Indiana Supreme Court Recognizes Claim for Public Disclosure of Private Facts
We previously wrote about a decision by the Indiana Court of Appeals regarding a hospital employee’s unauthorized access of patient records in Community Health Network, Inc. v. McKenzie here. However, the Indiana Supreme Court later granted transfer in McKenzie, thus vacating the Court of Appeals’ decision.
The disclosing employee, Katrina Gray, was previously employed by an orthopedic group along with one of the eventual plaintiffs, Heather McKenzie. Heather was supervised by Katrina, who was the group’s medical records coordinator. Katrina also introduced Heather to her stepson and Heather and Katrina’s stepson would marry and have children. Later, Heather and Katrina’s stepson divorced, and Heather received custody. Heather then married Daniel McKenzie. The Grays and McKenzies did not get along. Later, after the orthopedic group was acquired by Community, despite agreeing to restricted access to orthopedic records only, Katrina used her access to Epic to access her records and those of other patients, including Heather’s family and relatives. Heather McKenzie, her husband, her children, her parents, and her father-in-law all brought claims against Katrina’s employer, Community, based upon Katrina’s actions.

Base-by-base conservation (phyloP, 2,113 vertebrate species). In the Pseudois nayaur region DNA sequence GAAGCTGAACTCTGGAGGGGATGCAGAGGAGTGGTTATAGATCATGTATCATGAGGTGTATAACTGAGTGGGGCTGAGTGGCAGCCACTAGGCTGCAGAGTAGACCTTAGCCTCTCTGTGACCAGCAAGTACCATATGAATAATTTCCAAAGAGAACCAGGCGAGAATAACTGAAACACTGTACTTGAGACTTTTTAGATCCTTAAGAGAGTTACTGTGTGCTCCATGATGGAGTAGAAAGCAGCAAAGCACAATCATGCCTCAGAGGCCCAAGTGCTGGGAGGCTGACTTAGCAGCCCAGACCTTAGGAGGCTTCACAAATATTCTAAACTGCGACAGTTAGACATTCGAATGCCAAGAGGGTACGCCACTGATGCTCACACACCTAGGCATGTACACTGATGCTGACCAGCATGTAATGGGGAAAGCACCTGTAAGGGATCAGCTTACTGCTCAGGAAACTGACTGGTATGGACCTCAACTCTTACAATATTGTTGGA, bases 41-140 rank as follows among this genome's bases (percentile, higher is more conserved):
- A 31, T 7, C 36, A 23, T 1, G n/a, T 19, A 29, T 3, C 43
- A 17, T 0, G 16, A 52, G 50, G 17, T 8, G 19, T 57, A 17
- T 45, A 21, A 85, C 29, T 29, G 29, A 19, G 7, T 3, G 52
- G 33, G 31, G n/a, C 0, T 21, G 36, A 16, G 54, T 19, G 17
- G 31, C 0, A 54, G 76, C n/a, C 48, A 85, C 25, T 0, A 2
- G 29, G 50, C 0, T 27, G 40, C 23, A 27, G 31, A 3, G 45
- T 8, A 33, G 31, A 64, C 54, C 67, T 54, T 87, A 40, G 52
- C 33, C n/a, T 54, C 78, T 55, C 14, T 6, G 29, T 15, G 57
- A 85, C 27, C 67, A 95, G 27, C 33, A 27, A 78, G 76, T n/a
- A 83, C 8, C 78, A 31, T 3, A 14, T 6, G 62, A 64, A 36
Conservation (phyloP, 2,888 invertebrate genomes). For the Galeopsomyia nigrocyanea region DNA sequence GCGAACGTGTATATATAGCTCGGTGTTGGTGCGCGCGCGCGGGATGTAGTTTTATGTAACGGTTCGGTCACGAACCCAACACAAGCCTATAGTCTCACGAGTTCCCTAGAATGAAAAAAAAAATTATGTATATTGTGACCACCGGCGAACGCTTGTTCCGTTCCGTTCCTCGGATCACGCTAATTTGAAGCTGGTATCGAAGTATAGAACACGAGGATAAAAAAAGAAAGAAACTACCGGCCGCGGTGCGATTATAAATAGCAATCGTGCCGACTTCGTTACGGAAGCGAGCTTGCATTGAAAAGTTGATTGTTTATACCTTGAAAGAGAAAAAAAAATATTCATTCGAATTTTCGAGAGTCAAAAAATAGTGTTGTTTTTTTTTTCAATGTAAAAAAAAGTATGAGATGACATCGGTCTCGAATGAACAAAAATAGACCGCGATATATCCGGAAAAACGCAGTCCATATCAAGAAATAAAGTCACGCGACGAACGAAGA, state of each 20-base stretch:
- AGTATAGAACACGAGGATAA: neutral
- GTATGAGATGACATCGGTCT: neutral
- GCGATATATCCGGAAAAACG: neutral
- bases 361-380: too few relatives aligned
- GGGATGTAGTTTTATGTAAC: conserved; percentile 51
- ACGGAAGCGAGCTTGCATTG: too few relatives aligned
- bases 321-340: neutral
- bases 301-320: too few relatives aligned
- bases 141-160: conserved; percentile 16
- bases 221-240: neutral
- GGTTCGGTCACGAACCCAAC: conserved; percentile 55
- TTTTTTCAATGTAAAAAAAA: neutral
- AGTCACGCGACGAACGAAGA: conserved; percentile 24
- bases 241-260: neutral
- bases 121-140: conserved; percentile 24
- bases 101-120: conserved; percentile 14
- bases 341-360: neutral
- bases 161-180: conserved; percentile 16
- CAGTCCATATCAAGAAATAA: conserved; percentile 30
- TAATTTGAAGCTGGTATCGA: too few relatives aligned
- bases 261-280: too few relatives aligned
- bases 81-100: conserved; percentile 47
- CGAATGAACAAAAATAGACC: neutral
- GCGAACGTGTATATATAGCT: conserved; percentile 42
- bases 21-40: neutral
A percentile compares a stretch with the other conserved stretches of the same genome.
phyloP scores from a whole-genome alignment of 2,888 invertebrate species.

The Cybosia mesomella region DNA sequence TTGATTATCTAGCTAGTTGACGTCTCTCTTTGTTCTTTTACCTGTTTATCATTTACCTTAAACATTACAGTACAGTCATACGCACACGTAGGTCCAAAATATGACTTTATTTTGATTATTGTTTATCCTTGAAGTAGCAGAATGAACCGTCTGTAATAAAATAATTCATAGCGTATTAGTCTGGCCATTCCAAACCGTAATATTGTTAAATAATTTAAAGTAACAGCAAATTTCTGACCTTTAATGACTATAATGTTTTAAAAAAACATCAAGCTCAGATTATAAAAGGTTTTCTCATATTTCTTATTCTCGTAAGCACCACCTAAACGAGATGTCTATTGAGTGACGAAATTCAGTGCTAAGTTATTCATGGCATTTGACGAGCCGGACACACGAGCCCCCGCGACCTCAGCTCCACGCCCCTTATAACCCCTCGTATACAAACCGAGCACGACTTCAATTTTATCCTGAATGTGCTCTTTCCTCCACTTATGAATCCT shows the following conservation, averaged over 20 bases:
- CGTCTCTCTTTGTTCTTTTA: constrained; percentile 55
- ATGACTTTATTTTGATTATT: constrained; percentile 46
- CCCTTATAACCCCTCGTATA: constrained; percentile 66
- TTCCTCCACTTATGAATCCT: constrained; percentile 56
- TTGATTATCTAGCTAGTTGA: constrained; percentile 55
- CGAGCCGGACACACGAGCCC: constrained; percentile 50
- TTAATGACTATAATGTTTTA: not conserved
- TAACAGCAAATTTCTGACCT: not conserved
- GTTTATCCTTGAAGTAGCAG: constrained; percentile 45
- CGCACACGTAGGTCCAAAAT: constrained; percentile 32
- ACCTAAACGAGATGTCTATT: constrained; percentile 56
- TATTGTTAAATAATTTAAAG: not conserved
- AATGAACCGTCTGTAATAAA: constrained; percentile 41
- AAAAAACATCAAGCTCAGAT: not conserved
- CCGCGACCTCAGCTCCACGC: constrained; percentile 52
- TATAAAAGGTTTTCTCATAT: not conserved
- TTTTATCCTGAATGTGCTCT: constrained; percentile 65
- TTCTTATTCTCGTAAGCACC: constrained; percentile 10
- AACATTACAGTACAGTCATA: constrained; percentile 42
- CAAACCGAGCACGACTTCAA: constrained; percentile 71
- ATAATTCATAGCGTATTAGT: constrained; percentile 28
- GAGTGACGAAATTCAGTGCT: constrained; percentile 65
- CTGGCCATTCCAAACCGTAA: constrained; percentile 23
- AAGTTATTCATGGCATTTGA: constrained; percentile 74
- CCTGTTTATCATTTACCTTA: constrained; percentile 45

In its opinion, departing from the Court of Appeals, the Supreme Court held that Indiana does recognize a tort claim for the public disclosure of private facts, paraphrasing a popular comic-book refrain: “with great access comes great responsibility—an abuse of which may give rise to liability.” The Court also reiterated that the situation was not governed by Indiana’s Medical Malpractice Act. Further, the Court found that the patients’ negligence claims could not survive, because, although their “distress is understandable,” no negligence claim for emotional distress may be maintained in Indiana where there is no physical impact or where the claimant does not contemporaneously “perceive any physical injury to a loved one.”